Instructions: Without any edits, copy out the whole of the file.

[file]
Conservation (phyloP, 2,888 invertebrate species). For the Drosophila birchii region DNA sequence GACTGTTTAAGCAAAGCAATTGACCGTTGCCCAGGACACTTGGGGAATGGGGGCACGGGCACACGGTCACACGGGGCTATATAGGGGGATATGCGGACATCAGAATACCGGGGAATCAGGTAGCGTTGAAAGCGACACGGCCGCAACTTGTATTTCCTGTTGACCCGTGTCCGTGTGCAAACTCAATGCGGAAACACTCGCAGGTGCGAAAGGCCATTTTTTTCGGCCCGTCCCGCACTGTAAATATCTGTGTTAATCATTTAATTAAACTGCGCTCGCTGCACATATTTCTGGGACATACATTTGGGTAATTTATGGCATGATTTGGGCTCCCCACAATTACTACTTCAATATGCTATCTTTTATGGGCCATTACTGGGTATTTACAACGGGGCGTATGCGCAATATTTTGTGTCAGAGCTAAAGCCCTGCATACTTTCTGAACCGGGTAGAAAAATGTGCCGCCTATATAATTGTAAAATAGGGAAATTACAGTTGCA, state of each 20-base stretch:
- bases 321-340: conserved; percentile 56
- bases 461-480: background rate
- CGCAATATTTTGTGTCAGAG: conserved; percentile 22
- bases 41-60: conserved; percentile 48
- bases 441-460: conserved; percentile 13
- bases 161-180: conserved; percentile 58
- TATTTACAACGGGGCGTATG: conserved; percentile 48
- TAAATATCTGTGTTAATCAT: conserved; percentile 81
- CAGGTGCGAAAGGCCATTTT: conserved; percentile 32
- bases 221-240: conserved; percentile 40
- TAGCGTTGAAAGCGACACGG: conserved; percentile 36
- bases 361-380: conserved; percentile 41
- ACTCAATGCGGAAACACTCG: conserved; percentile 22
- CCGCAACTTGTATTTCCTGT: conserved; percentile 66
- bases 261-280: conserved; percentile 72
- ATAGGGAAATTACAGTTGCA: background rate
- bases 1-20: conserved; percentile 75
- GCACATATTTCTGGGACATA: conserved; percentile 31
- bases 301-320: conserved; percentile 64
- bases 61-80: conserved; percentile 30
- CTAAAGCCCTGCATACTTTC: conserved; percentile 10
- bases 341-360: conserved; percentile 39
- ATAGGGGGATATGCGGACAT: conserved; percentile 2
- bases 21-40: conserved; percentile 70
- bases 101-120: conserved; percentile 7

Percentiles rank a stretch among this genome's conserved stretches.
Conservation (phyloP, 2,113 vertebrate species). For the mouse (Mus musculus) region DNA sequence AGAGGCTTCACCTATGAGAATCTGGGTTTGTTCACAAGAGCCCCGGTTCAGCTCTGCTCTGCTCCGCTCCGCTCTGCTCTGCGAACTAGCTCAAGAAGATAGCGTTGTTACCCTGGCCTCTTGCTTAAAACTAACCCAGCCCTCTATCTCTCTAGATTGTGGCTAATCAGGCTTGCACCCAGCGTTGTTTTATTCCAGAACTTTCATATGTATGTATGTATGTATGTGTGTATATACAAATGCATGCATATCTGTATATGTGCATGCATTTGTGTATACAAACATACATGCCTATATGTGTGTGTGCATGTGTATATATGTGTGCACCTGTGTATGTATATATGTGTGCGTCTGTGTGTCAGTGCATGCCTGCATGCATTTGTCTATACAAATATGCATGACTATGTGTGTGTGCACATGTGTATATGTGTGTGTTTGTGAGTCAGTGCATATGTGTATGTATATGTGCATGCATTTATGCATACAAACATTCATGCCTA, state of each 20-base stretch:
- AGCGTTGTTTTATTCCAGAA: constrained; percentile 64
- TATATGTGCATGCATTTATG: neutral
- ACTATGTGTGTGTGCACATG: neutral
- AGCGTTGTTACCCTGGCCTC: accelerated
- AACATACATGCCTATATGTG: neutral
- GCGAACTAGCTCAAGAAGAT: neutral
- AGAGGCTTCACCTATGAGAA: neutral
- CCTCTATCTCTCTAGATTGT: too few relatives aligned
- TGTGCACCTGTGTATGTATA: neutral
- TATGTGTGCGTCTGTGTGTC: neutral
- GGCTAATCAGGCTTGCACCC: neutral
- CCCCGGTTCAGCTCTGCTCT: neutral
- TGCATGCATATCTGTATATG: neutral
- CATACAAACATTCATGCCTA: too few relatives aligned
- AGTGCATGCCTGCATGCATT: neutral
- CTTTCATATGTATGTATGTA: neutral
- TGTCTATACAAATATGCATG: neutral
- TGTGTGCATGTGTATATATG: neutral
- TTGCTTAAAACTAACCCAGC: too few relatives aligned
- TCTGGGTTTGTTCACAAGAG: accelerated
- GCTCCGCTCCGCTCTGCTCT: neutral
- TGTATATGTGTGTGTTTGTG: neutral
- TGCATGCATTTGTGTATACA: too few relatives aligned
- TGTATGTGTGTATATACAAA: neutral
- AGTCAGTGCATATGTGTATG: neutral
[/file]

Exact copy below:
Conservation (phyloP, 2,888 invertebrate species). For the Drosophila birchii region DNA sequence GACTGTTTAAGCAAAGCAATTGACCGTTGCCCAGGACACTTGGGGAATGGGGGCACGGGCACACGGTCACACGGGGCTATATAGGGGGATATGCGGACATCAGAATACCGGGGAATCAGGTAGCGTTGAAAGCGACACGGCCGCAACTTGTATTTCCTGTTGACCCGTGTCCGTGTGCAAACTCAATGCGGAAACACTCGCAGGTGCGAAAGGCCATTTTTTTCGGCCCGTCCCGCACTGTAAATATCTGTGTTAATCATTTAATTAAACTGCGCTCGCTGCACATATTTCTGGGACATACATTTGGGTAATTTATGGCATGATTTGGGCTCCCCACAATTACTACTTCAATATGCTATCTTTTATGGGCCATTACTGGGTATTTACAACGGGGCGTATGCGCAATATTTTGTGTCAGAGCTAAAGCCCTGCATACTTTCTGAACCGGGTAGAAAAATGTGCCGCCTATATAATTGTAAAATAGGGAAATTACAGTTGCA, state of each 20-base stretch:
- bases 321-340: conserved; percentile 56
- bases 461-480: background rate
- CGCAATATTTTGTGTCAGAG: conserved; percentile 22
- bases 41-60: conserved; percentile 48
- bases 441-460: conserved; percentile 13
- bases 161-180: conserved; percentile 58
- TATTTACAACGGGGCGTATG: conserved; percentile 48
- TAAATATCTGTGTTAATCAT: conserved; percentile 81
- CAGGTGCGAAAGGCCATTTT: conserved; percentile 32
- bases 221-240: conserved; percentile 40
- TAGCGTTGAAAGCGACACGG: conserved; percentile 36
- bases 361-380: conserved; percentile 41
- ACTCAATGCGGAAACACTCG: conserved; percentile 22
- CCGCAACTTGTATTTCCTGT: conserved; percentile 66
- bases 261-280: conserved; percentile 72
- ATAGGGAAATTACAGTTGCA: background rate
- bases 1-20: conserved; percentile 75
- GCACATATTTCTGGGACATA: conserved; percentile 31
- bases 301-320: conserved; percentile 64
- bases 61-80: conserved; percentile 30
- CTAAAGCCCTGCATACTTTC: conserved; percentile 10
- bases 341-360: conserved; percentile 39
- ATAGGGGGATATGCGGACAT: conserved; percentile 2
- bases 21-40: conserved; percentile 70
- bases 101-120: conserved; percentile 7

Percentiles rank a stretch among this genome's conserved stretches.
Conservation (phyloP, 2,113 vertebrate species). For the mouse (Mus musculus) region DNA sequence AGAGGCTTCACCTATGAGAATCTGGGTTTGTTCACAAGAGCCCCGGTTCAGCTCTGCTCTGCTCCGCTCCGCTCTGCTCTGCGAACTAGCTCAAGAAGATAGCGTTGTTACCCTGGCCTCTTGCTTAAAACTAACCCAGCCCTCTATCTCTCTAGATTGTGGCTAATCAGGCTTGCACCCAGCGTTGTTTTATTCCAGAACTTTCATATGTATGTATGTATGTATGTGTGTATATACAAATGCATGCATATCTGTATATGTGCATGCATTTGTGTATACAAACATACATGCCTATATGTGTGTGTGCATGTGTATATATGTGTGCACCTGTGTATGTATATATGTGTGCGTCTGTGTGTCAGTGCATGCCTGCATGCATTTGTCTATACAAATATGCATGACTATGTGTGTGTGCACATGTGTATATGTGTGTGTTTGTGAGTCAGTGCATATGTGTATGTATATGTGCATGCATTTATGCATACAAACATTCATGCCTA, state of each 20-base stretch:
- AGCGTTGTTTTATTCCAGAA: constrained; percentile 64
- TATATGTGCATGCATTTATG: neutral
- ACTATGTGTGTGTGCACATG: neutral
- AGCGTTGTTACCCTGGCCTC: accelerated
- AACATACATGCCTATATGTG: neutral
- GCGAACTAGCTCAAGAAGAT: neutral
- AGAGGCTTCACCTATGAGAA: neutral
- CCTCTATCTCTCTAGATTGT: too few relatives aligned
- TGTGCACCTGTGTATGTATA: neutral
- TATGTGTGCGTCTGTGTGTC: neutral
- GGCTAATCAGGCTTGCACCC: neutral
- CCCCGGTTCAGCTCTGCTCT: neutral
- TGCATGCATATCTGTATATG: neutral
- CATACAAACATTCATGCCTA: too few relatives aligned
- AGTGCATGCCTGCATGCATT: neutral
- CTTTCATATGTATGTATGTA: neutral
- TGTCTATACAAATATGCATG: neutral
- TGTGTGCATGTGTATATATG: neutral
- TTGCTTAAAACTAACCCAGC: too few relatives aligned
- TCTGGGTTTGTTCACAAGAG: accelerated
- GCTCCGCTCCGCTCTGCTCT: neutral
- TGTATATGTGTGTGTTTGTG: neutral
- TGCATGCATTTGTGTATACA: too few relatives aligned
- TGTATGTGTGTATATACAAA: neutral
- AGTCAGTGCATATGTGTATG: neutral